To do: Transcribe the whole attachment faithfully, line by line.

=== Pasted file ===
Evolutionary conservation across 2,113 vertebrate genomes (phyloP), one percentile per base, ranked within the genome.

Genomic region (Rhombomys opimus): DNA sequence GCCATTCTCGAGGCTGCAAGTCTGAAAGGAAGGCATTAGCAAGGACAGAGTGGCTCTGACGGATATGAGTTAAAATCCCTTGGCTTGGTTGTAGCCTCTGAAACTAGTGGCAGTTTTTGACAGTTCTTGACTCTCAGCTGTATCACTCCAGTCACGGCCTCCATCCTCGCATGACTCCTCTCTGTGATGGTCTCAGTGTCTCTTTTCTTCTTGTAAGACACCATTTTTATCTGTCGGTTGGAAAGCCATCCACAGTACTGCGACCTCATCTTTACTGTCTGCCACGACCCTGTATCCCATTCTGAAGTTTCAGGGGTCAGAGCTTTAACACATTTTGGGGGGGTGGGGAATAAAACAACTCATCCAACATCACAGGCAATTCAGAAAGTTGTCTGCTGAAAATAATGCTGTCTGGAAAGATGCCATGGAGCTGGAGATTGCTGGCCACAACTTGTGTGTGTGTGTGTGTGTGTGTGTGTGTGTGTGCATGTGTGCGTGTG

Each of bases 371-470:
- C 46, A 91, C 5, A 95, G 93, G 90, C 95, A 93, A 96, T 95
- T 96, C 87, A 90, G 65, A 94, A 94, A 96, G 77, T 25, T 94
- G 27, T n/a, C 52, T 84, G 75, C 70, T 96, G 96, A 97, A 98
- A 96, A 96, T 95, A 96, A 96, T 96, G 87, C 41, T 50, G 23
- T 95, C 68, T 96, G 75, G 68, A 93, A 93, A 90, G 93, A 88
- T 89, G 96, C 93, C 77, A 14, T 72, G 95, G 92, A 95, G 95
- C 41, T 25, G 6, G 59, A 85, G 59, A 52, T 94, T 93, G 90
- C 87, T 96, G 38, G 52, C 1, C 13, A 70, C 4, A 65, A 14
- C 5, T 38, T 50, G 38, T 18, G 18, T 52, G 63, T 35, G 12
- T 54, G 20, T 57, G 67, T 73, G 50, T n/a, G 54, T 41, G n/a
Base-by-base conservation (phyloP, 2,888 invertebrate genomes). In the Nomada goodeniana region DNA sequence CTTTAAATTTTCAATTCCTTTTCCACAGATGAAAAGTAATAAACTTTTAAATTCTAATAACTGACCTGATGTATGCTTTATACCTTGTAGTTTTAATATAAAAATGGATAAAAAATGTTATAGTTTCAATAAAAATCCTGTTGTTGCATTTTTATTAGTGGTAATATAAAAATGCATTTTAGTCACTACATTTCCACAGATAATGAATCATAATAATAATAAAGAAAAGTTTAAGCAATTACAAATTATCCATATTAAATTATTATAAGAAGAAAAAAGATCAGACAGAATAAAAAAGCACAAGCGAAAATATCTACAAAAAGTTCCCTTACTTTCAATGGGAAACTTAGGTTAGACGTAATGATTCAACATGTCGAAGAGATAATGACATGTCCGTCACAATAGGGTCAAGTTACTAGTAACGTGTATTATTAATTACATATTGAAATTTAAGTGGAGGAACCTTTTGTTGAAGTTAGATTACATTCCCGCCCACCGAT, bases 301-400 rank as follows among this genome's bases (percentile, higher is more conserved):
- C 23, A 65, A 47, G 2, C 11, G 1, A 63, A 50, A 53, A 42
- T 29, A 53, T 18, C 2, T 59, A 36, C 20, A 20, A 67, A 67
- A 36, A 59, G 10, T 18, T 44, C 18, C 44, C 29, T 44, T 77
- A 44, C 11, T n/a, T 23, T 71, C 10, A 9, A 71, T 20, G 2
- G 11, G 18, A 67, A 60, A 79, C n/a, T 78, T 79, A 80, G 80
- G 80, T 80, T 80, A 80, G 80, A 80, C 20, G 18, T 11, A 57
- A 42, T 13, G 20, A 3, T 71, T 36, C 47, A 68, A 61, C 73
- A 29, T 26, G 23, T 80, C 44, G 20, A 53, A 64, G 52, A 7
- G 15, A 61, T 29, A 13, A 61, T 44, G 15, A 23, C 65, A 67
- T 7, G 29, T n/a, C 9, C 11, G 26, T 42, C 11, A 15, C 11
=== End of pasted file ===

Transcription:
Evolutionary conservation across 2,113 vertebrate genomes (phyloP), one percentile per base, ranked within the genome.

Genomic region (Rhombomys opimus): DNA sequence GCCATTCTCGAGGCTGCAAGTCTGAAAGGAAGGCATTAGCAAGGACAGAGTGGCTCTGACGGATATGAGTTAAAATCCCTTGGCTTGGTTGTAGCCTCTGAAACTAGTGGCAGTTTTTGACAGTTCTTGACTCTCAGCTGTATCACTCCAGTCACGGCCTCCATCCTCGCATGACTCCTCTCTGTGATGGTCTCAGTGTCTCTTTTCTTCTTGTAAGACACCATTTTTATCTGTCGGTTGGAAAGCCATCCACAGTACTGCGACCTCATCTTTACTGTCTGCCACGACCCTGTATCCCATTCTGAAGTTTCAGGGGTCAGAGCTTTAACACATTTTGGGGGGGTGGGGAATAAAACAACTCATCCAACATCACAGGCAATTCAGAAAGTTGTCTGCTGAAAATAATGCTGTCTGGAAAGATGCCATGGAGCTGGAGATTGCTGGCCACAACTTGTGTGTGTGTGTGTGTGTGTGTGTGTGTGTGTGCATGTGTGCGTGTG

Each of bases 371-470:
- C 46, A 91, C 5, A 95, G 93, G 90, C 95, A 93, A 96, T 95
- T 96, C 87, A 90, G 65, A 94, A 94, A 96, G 77, T 25, T 94
- G 27, T n/a, C 52, T 84, G 75, C 70, T 96, G 96, A 97, A 98
- A 96, A 96, T 95, A 96, A 96, T 96, G 87, C 41, T 50, G 23
- T 95, C 68, T 96, G 75, G 68, A 93, A 93, A 90, G 93, A 88
- T 89, G 96, C 93, C 77, A 14, T 72, G 95, G 92, A 95, G 95
- C 41, T 25, G 6, G 59, A 85, G 59, A 52, T 94, T 93, G 90
- C 87, T 96, G 38, G 52, C 1, C 13, A 70, C 4, A 65, A 14
- C 5, T 38, T 50, G 38, T 18, G 18, T 52, G 63, T 35, G 12
- T 54, G 20, T 57, G 67, T 73, G 50, T n/a, G 54, T 41, G n/a
Base-by-base conservation (phyloP, 2,888 invertebrate genomes). In the Nomada goodeniana region DNA sequence CTTTAAATTTTCAATTCCTTTTCCACAGATGAAAAGTAATAAACTTTTAAATTCTAATAACTGACCTGATGTATGCTTTATACCTTGTAGTTTTAATATAAAAATGGATAAAAAATGTTATAGTTTCAATAAAAATCCTGTTGTTGCATTTTTATTAGTGGTAATATAAAAATGCATTTTAGTCACTACATTTCCACAGATAATGAATCATAATAATAATAAAGAAAAGTTTAAGCAATTACAAATTATCCATATTAAATTATTATAAGAAGAAAAAAGATCAGACAGAATAAAAAAGCACAAGCGAAAATATCTACAAAAAGTTCCCTTACTTTCAATGGGAAACTTAGGTTAGACGTAATGATTCAACATGTCGAAGAGATAATGACATGTCCGTCACAATAGGGTCAAGTTACTAGTAACGTGTATTATTAATTACATATTGAAATTTAAGTGGAGGAACCTTTTGTTGAAGTTAGATTACATTCCCGCCCACCGAT, bases 301-400 rank as follows among this genome's bases (percentile, higher is more conserved):
- C 23, A 65, A 47, G 2, C 11, G 1, A 63, A 50, A 53, A 42
- T 29, A 53, T 18, C 2, T 59, A 36, C 20, A 20, A 67, A 67
- A 36, A 59, G 10, T 18, T 44, C 18, C 44, C 29, T 44, T 77
- A 44, C 11, T n/a, T 23, T 71, C 10, A 9, A 71, T 20, G 2
- G 11, G 18, A 67, A 60, A 79, C n/a, T 78, T 79, A 80, G 80
- G 80, T 80, T 80, A 80, G 80, A 80, C 20, G 18, T 11, A 57
- A 42, T 13, G 20, A 3, T 71, T 36, C 47, A 68, A 61, C 73
- A 29, T 26, G 23, T 80, C 44, G 20, A 53, A 64, G 52, A 7
- G 15, A 61, T 29, A 13, A 61, T 44, G 15, A 23, C 65, A 67
- T 7, G 29, T n/a, C 9, C 11, G 26, T 42, C 11, A 15, C 11